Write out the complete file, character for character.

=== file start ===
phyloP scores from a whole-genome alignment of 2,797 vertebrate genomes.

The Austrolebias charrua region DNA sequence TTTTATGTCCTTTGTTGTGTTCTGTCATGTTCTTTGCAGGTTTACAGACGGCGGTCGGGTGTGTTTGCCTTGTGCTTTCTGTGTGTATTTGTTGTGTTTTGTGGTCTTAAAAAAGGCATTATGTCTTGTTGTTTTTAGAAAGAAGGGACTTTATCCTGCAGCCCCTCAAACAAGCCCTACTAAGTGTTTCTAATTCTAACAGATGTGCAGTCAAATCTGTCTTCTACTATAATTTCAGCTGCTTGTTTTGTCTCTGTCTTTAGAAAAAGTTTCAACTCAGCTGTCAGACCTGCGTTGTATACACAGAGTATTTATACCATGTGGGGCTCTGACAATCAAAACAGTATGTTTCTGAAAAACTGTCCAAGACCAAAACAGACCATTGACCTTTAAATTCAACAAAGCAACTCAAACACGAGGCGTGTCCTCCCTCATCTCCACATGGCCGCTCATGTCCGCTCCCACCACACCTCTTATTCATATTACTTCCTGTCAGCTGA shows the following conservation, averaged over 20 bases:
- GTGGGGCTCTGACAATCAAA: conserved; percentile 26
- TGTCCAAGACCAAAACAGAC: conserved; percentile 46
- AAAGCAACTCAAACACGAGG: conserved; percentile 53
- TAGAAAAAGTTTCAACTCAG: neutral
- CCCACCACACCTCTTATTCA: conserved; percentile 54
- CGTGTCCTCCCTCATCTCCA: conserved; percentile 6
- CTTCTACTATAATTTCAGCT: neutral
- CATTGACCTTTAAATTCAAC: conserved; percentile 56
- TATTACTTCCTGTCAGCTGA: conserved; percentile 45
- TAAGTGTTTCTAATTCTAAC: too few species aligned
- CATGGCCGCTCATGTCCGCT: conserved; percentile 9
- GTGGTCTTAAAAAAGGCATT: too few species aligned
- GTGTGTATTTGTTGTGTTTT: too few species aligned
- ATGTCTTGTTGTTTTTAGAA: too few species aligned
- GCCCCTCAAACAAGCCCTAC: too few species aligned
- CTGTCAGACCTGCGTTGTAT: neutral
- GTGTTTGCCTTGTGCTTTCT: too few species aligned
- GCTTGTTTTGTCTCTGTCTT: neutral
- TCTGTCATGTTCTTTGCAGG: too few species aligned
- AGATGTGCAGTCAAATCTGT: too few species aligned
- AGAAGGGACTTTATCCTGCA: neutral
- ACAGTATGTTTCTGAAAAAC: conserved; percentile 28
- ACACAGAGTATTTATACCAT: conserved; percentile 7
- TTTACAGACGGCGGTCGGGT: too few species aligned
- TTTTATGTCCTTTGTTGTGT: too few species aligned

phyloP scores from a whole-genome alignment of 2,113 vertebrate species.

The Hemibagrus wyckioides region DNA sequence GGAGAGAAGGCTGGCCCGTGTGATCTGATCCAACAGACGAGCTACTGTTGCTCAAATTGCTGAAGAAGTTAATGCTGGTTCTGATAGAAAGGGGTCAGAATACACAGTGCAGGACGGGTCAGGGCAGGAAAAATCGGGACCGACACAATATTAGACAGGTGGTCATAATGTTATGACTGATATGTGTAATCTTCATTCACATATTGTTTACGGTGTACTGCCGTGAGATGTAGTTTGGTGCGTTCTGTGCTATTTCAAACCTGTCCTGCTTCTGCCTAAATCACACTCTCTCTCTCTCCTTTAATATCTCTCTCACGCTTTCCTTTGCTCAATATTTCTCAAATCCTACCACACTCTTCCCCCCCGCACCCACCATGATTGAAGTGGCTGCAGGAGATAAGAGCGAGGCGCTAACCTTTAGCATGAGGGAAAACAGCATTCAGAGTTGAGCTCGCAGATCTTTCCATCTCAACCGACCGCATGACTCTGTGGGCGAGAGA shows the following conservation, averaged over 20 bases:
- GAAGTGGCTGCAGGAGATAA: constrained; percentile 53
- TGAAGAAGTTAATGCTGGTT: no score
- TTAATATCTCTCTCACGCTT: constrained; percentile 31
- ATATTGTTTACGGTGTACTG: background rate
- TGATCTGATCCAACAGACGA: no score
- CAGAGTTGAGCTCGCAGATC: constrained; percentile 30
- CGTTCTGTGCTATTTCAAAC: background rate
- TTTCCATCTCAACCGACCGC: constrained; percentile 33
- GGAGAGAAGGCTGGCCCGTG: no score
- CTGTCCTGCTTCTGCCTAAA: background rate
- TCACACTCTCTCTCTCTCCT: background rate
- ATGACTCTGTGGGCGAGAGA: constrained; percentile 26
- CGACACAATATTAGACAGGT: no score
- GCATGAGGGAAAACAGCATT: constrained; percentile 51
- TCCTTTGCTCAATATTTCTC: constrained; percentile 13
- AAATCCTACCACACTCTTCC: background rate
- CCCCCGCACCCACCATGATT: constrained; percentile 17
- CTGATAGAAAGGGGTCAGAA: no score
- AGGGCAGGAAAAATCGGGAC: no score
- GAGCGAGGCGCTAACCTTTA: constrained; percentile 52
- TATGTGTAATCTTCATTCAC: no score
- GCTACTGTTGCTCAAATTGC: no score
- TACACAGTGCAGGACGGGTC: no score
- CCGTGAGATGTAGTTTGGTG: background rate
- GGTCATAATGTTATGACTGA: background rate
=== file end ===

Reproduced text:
phyloP scores from a whole-genome alignment of 2,797 vertebrate genomes.

The Austrolebias charrua region DNA sequence TTTTATGTCCTTTGTTGTGTTCTGTCATGTTCTTTGCAGGTTTACAGACGGCGGTCGGGTGTGTTTGCCTTGTGCTTTCTGTGTGTATTTGTTGTGTTTTGTGGTCTTAAAAAAGGCATTATGTCTTGTTGTTTTTAGAAAGAAGGGACTTTATCCTGCAGCCCCTCAAACAAGCCCTACTAAGTGTTTCTAATTCTAACAGATGTGCAGTCAAATCTGTCTTCTACTATAATTTCAGCTGCTTGTTTTGTCTCTGTCTTTAGAAAAAGTTTCAACTCAGCTGTCAGACCTGCGTTGTATACACAGAGTATTTATACCATGTGGGGCTCTGACAATCAAAACAGTATGTTTCTGAAAAACTGTCCAAGACCAAAACAGACCATTGACCTTTAAATTCAACAAAGCAACTCAAACACGAGGCGTGTCCTCCCTCATCTCCACATGGCCGCTCATGTCCGCTCCCACCACACCTCTTATTCATATTACTTCCTGTCAGCTGA shows the following conservation, averaged over 20 bases:
- GTGGGGCTCTGACAATCAAA: conserved; percentile 26
- TGTCCAAGACCAAAACAGAC: conserved; percentile 46
- AAAGCAACTCAAACACGAGG: conserved; percentile 53
- TAGAAAAAGTTTCAACTCAG: neutral
- CCCACCACACCTCTTATTCA: conserved; percentile 54
- CGTGTCCTCCCTCATCTCCA: conserved; percentile 6
- CTTCTACTATAATTTCAGCT: neutral
- CATTGACCTTTAAATTCAAC: conserved; percentile 56
- TATTACTTCCTGTCAGCTGA: conserved; percentile 45
- TAAGTGTTTCTAATTCTAAC: too few species aligned
- CATGGCCGCTCATGTCCGCT: conserved; percentile 9
- GTGGTCTTAAAAAAGGCATT: too few species aligned
- GTGTGTATTTGTTGTGTTTT: too few species aligned
- ATGTCTTGTTGTTTTTAGAA: too few species aligned
- GCCCCTCAAACAAGCCCTAC: too few species aligned
- CTGTCAGACCTGCGTTGTAT: neutral
- GTGTTTGCCTTGTGCTTTCT: too few species aligned
- GCTTGTTTTGTCTCTGTCTT: neutral
- TCTGTCATGTTCTTTGCAGG: too few species aligned
- AGATGTGCAGTCAAATCTGT: too few species aligned
- AGAAGGGACTTTATCCTGCA: neutral
- ACAGTATGTTTCTGAAAAAC: conserved; percentile 28
- ACACAGAGTATTTATACCAT: conserved; percentile 7
- TTTACAGACGGCGGTCGGGT: too few species aligned
- TTTTATGTCCTTTGTTGTGT: too few species aligned

phyloP scores from a whole-genome alignment of 2,113 vertebrate species.

The Hemibagrus wyckioides region DNA sequence GGAGAGAAGGCTGGCCCGTGTGATCTGATCCAACAGACGAGCTACTGTTGCTCAAATTGCTGAAGAAGTTAATGCTGGTTCTGATAGAAAGGGGTCAGAATACACAGTGCAGGACGGGTCAGGGCAGGAAAAATCGGGACCGACACAATATTAGACAGGTGGTCATAATGTTATGACTGATATGTGTAATCTTCATTCACATATTGTTTACGGTGTACTGCCGTGAGATGTAGTTTGGTGCGTTCTGTGCTATTTCAAACCTGTCCTGCTTCTGCCTAAATCACACTCTCTCTCTCTCCTTTAATATCTCTCTCACGCTTTCCTTTGCTCAATATTTCTCAAATCCTACCACACTCTTCCCCCCCGCACCCACCATGATTGAAGTGGCTGCAGGAGATAAGAGCGAGGCGCTAACCTTTAGCATGAGGGAAAACAGCATTCAGAGTTGAGCTCGCAGATCTTTCCATCTCAACCGACCGCATGACTCTGTGGGCGAGAGA shows the following conservation, averaged over 20 bases:
- GAAGTGGCTGCAGGAGATAA: constrained; percentile 53
- TGAAGAAGTTAATGCTGGTT: no score
- TTAATATCTCTCTCACGCTT: constrained; percentile 31
- ATATTGTTTACGGTGTACTG: background rate
- TGATCTGATCCAACAGACGA: no score
- CAGAGTTGAGCTCGCAGATC: constrained; percentile 30
- CGTTCTGTGCTATTTCAAAC: background rate
- TTTCCATCTCAACCGACCGC: constrained; percentile 33
- GGAGAGAAGGCTGGCCCGTG: no score
- CTGTCCTGCTTCTGCCTAAA: background rate
- TCACACTCTCTCTCTCTCCT: background rate
- ATGACTCTGTGGGCGAGAGA: constrained; percentile 26
- CGACACAATATTAGACAGGT: no score
- GCATGAGGGAAAACAGCATT: constrained; percentile 51
- TCCTTTGCTCAATATTTCTC: constrained; percentile 13
- AAATCCTACCACACTCTTCC: background rate
- CCCCCGCACCCACCATGATT: constrained; percentile 17
- CTGATAGAAAGGGGTCAGAA: no score
- AGGGCAGGAAAAATCGGGAC: no score
- GAGCGAGGCGCTAACCTTTA: constrained; percentile 52
- TATGTGTAATCTTCATTCAC: no score
- GCTACTGTTGCTCAAATTGC: no score
- TACACAGTGCAGGACGGGTC: no score
- CCGTGAGATGTAGTTTGGTG: background rate
- GGTCATAATGTTATGACTGA: background rate